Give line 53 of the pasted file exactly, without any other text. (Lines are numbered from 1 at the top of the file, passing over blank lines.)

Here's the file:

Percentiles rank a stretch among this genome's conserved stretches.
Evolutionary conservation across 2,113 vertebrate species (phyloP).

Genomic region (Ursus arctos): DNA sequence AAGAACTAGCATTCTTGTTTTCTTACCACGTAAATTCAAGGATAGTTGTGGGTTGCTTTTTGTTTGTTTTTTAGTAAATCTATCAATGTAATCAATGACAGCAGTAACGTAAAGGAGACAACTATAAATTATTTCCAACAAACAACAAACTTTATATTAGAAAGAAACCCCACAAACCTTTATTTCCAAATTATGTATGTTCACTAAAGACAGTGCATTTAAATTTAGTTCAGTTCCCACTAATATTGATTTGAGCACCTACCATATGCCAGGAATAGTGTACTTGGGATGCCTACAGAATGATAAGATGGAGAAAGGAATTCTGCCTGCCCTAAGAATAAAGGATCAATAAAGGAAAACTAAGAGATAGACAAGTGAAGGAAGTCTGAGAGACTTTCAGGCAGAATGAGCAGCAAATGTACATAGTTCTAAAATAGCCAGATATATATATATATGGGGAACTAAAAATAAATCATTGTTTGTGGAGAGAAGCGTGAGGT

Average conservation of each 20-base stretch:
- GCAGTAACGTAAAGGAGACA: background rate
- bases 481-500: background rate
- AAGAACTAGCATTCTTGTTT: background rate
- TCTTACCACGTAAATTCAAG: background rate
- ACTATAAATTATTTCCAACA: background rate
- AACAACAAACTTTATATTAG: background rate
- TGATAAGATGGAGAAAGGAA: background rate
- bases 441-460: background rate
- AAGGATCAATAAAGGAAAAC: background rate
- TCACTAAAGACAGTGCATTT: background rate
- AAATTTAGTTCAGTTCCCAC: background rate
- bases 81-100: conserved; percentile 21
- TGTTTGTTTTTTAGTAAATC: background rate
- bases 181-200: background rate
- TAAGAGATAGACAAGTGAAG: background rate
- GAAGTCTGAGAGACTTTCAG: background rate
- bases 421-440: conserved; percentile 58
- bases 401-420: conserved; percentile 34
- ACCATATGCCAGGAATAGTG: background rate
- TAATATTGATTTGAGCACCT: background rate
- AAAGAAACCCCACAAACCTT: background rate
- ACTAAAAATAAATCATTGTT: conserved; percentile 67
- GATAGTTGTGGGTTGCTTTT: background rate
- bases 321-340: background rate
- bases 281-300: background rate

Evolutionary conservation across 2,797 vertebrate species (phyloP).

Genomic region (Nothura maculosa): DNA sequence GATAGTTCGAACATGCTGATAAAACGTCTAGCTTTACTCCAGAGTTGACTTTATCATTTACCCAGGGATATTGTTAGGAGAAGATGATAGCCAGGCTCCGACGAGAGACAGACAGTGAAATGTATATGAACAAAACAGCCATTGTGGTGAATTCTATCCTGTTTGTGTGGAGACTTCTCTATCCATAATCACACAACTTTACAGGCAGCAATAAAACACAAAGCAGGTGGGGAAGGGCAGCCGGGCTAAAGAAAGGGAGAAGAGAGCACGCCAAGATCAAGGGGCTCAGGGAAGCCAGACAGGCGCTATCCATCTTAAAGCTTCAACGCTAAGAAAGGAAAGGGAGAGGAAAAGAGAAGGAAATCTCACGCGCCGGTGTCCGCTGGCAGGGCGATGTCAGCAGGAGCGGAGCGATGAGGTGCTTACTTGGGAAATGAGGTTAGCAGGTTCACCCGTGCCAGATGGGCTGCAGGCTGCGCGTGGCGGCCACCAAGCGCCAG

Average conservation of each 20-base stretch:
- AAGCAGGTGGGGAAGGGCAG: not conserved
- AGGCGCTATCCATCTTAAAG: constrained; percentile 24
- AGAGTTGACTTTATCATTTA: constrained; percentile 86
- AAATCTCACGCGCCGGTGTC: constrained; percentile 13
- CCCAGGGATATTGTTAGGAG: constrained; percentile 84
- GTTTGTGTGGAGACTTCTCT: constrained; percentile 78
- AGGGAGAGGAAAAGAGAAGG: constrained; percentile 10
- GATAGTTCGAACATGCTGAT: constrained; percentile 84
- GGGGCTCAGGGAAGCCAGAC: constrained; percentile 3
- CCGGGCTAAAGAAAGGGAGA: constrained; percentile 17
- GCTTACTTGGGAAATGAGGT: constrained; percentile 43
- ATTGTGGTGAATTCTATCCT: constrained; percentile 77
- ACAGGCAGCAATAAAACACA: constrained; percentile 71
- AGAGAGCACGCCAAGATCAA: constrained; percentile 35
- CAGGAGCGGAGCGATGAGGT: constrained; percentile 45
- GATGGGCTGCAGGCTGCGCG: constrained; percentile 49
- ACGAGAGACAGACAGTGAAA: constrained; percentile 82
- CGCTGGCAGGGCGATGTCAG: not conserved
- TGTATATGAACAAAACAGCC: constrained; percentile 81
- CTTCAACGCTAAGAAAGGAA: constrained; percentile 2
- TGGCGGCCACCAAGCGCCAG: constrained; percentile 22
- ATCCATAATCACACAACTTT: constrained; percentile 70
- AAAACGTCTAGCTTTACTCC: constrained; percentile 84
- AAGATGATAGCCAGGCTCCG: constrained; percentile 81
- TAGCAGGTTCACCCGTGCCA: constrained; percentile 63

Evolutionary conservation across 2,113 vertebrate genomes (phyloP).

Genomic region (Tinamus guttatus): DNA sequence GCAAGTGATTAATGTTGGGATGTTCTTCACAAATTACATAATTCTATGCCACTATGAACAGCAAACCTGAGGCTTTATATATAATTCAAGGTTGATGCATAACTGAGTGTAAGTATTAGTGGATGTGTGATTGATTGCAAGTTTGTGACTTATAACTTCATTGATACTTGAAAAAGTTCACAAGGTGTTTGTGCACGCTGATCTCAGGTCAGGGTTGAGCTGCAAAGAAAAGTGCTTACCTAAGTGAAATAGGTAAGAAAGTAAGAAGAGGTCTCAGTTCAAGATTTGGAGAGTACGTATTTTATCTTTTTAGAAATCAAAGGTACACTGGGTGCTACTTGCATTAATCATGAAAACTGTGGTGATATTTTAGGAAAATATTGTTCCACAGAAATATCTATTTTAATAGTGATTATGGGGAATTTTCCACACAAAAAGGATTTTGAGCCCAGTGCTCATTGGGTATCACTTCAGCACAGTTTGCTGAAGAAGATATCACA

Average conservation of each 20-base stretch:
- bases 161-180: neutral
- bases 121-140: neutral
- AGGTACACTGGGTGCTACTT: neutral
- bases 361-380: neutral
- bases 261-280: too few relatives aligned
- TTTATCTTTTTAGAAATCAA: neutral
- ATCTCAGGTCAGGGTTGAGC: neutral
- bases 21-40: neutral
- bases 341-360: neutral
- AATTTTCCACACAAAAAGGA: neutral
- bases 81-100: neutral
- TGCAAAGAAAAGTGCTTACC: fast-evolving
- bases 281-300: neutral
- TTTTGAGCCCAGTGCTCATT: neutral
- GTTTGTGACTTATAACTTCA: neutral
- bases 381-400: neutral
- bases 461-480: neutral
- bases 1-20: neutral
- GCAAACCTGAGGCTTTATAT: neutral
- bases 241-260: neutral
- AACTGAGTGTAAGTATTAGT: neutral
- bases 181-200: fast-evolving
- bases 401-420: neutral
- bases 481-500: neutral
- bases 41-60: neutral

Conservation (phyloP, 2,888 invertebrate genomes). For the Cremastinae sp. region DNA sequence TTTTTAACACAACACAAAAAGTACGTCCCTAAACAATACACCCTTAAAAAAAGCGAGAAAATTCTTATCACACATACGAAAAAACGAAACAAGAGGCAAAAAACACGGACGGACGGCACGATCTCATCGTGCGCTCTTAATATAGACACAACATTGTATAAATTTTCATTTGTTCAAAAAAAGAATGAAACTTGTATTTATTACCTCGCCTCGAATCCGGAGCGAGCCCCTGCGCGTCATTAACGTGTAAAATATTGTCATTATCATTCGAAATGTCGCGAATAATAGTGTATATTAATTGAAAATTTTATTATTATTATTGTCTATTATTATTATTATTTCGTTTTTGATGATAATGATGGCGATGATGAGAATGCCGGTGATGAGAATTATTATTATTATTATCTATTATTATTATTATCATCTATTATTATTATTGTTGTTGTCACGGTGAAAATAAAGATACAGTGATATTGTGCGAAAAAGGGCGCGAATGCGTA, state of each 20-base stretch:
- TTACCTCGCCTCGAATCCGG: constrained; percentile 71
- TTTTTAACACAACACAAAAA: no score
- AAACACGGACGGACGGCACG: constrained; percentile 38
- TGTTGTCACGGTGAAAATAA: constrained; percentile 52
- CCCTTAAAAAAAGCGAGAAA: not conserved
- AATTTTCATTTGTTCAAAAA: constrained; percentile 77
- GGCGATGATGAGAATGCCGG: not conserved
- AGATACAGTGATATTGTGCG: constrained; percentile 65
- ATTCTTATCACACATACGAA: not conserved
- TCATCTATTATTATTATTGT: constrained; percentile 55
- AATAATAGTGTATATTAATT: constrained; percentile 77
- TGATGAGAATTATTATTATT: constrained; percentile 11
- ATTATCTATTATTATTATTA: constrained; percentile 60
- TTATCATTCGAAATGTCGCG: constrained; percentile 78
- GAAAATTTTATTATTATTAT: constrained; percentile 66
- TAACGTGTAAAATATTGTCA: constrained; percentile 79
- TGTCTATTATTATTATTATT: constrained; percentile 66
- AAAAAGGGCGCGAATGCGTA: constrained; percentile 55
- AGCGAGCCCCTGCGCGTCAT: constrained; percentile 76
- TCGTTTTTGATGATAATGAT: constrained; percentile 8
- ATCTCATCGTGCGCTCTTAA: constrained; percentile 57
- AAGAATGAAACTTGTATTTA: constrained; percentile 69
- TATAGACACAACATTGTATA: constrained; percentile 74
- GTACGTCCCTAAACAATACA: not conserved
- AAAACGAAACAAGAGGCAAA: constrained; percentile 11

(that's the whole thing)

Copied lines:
- TGGCGGCCACCAAGCGCCAG: constrained; percentile 22